An outlandish but absorbing meditation on being alive among the dead.

DINNER

Leave it to the avant-garde Aira (The Musical Brain, 2015, etc.) to combine a meditation on relevance with a full-on zombie apocalypse.

In this characteristically slim but linguistically cagey story, Argentinean novelist Aira combines a comically observant depiction of an awkward dinner with a truly bizarre account of the dead returning to life. The unnamed narrator is a 60-year-old confirmed bachelor who finds himself bankrupt, depressed, and living with his caustically judgmental mother. One night the man and his mother are invited to dinner by a friend, who regales them with stories of his travels, a tour of his fantastical trinkets, and over-the-top vignettes. “All the stories he told us could have been illustrated with story-book pictures,” says the narrator. “Even those he told in parentheses or as digressions, as when he explained why he couldn’t use the sage he grew in his own garden for the meal. It turned out that an 88-year-old dwarf had fallen on the planting bed from a great height and had crushed his delicate herbs. Was that not astonishing?” Returning home, his mother retires to bed while our narrator descends into his usual unemployed habit of surfing the television.  “It didn’t even have the charm of the ridiculous,” Aira writes. He lands on a channel showing a young woman and her cameraman chasing adventure through the late night when they stumble upon reports that the dead are rising from the grave. The narrator plays out the gruesome scene, which only ends when the village’s elders start calling out the names of the dead, who return quietly to their graves. What does this mean? The author is coy on resolution but he does offer up a resounding note of hope. “You have to know how to see beyond the interests of survival and make the decision to give something to the world, because only those who give, receive,” he writes.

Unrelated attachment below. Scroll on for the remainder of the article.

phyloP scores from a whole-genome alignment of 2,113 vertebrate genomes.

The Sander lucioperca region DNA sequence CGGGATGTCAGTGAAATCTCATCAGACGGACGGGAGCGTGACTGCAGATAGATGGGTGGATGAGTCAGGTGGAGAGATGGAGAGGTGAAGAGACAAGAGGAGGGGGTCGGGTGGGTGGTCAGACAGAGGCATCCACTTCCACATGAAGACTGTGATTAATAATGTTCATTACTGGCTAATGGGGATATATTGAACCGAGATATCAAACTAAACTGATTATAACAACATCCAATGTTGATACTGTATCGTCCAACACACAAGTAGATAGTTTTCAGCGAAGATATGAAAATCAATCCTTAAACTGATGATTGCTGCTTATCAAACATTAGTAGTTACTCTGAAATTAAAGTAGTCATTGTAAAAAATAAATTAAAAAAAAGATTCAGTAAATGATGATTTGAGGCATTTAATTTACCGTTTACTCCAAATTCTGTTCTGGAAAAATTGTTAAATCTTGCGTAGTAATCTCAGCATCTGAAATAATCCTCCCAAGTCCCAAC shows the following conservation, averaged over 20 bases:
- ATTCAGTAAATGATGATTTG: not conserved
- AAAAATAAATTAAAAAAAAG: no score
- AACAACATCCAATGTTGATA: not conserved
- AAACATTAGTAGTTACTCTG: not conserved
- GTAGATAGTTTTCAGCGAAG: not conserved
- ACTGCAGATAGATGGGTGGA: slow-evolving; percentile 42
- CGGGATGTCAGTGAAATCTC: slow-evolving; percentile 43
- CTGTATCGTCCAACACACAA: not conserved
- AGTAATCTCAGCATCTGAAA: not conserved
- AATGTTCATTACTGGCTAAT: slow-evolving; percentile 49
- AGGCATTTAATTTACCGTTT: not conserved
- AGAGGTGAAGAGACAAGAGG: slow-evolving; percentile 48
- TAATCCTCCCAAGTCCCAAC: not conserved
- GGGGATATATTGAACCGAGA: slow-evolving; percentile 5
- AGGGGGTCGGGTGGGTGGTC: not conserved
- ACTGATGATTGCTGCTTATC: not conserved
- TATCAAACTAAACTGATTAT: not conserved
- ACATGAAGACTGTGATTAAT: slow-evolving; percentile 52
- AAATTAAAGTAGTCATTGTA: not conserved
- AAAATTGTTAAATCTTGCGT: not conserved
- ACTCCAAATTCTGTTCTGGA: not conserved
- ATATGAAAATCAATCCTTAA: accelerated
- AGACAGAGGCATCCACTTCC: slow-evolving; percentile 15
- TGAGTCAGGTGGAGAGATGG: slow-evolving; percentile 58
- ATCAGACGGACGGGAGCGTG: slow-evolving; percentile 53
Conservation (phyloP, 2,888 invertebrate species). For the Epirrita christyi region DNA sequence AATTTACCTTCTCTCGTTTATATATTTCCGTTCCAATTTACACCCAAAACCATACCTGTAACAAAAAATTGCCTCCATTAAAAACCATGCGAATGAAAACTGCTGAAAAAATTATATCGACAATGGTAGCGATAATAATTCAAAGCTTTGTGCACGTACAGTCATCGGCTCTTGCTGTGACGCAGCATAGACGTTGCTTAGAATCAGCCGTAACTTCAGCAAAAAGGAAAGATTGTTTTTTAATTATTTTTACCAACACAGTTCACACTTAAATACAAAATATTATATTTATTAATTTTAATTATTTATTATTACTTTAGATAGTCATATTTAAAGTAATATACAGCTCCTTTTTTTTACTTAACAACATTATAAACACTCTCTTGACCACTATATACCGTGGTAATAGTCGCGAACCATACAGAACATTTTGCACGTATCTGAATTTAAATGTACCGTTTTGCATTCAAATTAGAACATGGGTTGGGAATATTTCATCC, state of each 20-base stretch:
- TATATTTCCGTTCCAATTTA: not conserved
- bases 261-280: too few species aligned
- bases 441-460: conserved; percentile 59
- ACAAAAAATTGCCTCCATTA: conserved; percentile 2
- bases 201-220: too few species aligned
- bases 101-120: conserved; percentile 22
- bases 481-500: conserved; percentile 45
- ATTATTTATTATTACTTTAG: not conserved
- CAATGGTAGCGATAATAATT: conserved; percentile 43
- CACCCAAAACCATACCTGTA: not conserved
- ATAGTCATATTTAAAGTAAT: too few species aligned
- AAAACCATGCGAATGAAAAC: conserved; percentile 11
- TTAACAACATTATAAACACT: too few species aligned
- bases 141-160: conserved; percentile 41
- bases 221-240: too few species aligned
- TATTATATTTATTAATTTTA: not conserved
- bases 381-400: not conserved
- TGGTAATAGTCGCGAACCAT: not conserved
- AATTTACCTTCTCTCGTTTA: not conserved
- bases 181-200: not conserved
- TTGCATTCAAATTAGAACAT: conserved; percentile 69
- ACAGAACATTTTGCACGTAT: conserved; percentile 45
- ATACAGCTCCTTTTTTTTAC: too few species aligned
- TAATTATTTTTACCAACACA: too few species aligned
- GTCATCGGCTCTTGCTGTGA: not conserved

An outlandish but absorbing meditation on being alive among the dead.

Pub Date: Oct. 6, 2015

ISBN: 978-0-8112-2108-5

Page Count: 96

Publisher: New Directions

Review Posted Online: July 15, 2015

Kirkus Reviews Issue: Aug. 15, 2015

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A tasty, if not always tasteful, tale of supernatural mayhem that fans of King and Crichton alike will enjoy.